Pandemic pushing ophthalmology into the arms of AI-aided telehealth

Teleophthalmology incorporating AI has a bright future in advanced vision care, and the potential indications branch out in many directions from screening for diabetic retinopathy (which is already one of the best-established use cases in all of medical AI).

That’s the conclusion of researchers in Greece who reviewed the clinical literature, found 321 relevant articles and focused on 103 studies for close analysis. Their report is running in Cureus.

Ophthalmologist Konstantinos Tsaousis, MD, PhD, of Volos General Hospital and ophthalmology trainee Anna Nikolaidou of Aristotle University of Thessaloniki point to the lift telemedicine as a whole has received during the public health crisis caused by the rise and spread of SARS-CoV-2.

For ophthalmology, they suggest, the timing will prove something of a silver lining in the middle of the widespread devastation.

“The spectrum of eye diseases that could benefit from teleophthalmology is wide, including mostly retinal diseases such as diabetic retinopathy, retinopathy of prematurity, age-related macular degeneration but also glaucoma and anterior segment conditions,” they write. “Simultaneously, artificial intelligence provides ways of implementing teleophthalmology easier and with better outcomes, contributing as significant changing factors for ophthalmology practice after the COVID-19 pandemic.”

The authors list some 11 clinical subfields for which AI teleophthalmology is poised for growth, along with advantages offered by each of 12 applications.

Five examples:

  • Posterior segment pathology: Portable ophthalmic camera system powered by an iOS handheld mobile device. Advantage: Timely referral

 

  • Anterior segment pathology: Smartphone-assisted anterior segment photography with +10 macro diopter lens. Advantages: Management of anterior segment conditions; bridging the distance gap for rural areas; cataract timely diagnosis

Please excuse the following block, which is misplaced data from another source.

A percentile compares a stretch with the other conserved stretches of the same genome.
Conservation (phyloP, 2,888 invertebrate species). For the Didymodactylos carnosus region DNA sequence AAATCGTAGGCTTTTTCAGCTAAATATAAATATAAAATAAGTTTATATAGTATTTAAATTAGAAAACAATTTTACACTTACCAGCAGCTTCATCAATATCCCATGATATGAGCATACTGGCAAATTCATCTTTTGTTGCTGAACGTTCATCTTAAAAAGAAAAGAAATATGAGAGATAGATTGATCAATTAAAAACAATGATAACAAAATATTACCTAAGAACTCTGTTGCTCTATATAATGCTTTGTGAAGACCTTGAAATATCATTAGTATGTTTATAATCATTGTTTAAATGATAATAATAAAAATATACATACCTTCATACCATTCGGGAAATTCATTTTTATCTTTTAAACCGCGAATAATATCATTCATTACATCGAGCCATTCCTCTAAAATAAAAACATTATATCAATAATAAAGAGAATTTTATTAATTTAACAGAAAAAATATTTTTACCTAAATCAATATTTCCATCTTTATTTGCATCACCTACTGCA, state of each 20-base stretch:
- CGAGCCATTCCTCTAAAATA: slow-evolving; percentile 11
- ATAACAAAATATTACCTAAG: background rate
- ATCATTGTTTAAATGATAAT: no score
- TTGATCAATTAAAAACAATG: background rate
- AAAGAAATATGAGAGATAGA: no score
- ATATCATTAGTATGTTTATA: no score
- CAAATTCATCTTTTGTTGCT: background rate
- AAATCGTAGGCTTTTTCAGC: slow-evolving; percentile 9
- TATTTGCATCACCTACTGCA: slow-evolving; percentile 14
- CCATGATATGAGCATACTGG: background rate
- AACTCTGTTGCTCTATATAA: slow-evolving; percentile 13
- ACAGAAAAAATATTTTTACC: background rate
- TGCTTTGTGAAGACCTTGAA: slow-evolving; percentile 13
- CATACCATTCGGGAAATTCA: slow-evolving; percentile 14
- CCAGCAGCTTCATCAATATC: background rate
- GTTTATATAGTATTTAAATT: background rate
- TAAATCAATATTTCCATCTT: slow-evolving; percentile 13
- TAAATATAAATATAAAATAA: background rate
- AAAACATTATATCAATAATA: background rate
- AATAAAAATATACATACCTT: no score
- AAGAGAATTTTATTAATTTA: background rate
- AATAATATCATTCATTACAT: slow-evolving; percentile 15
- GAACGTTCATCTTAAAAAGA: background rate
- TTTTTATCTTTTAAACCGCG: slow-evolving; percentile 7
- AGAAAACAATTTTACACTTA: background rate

• General retinal pathologies: Portable fundus cameras and smartphone-based fundus imaging systems. Advantage: Addressing preventive blindness (screening, monitoring)

 

  • Pediatric eye pathologies: “GoCheck Kids” mobile app; video recordings. Advantages: Evaluation of visual acuity; diagnosis of pediatric amblyopia and eye disease

 

  • Glaucoma/high intraocular pressure: Smartphone-based, head-mounted perimeter for detection of visual field defects. Advantages: Self-monitoring of intraocular pressure; facilitation of early detection of visual field defects

“The combination of AI and teleophthalmology is likely to be revolutionary for ophthalmology when it is accurately integrated into ophthalmological practice,” Tsaousis and Nikolaidou write.

Noting that COVID-19 may be around for a while, they suggest there’s no time like the present for ophthalmology practices to adopt new approaches.

More:

Teleophthalmology addresses several eye pathologies that otherwise could be overlooked, diagnosed late or incorrectly managed. Teleophthalmological devices and programs are being implemented and researched widely and have been demonstrating positive results. With the contribution of AI to teleophthalmological approaches studies are showing that this could be the future for ophthalmological practice.”

The paper is available in full for free.

 

> Recent and related: Retinopathy screening a canary in the coal mine of AI-enabled nonspecialist care

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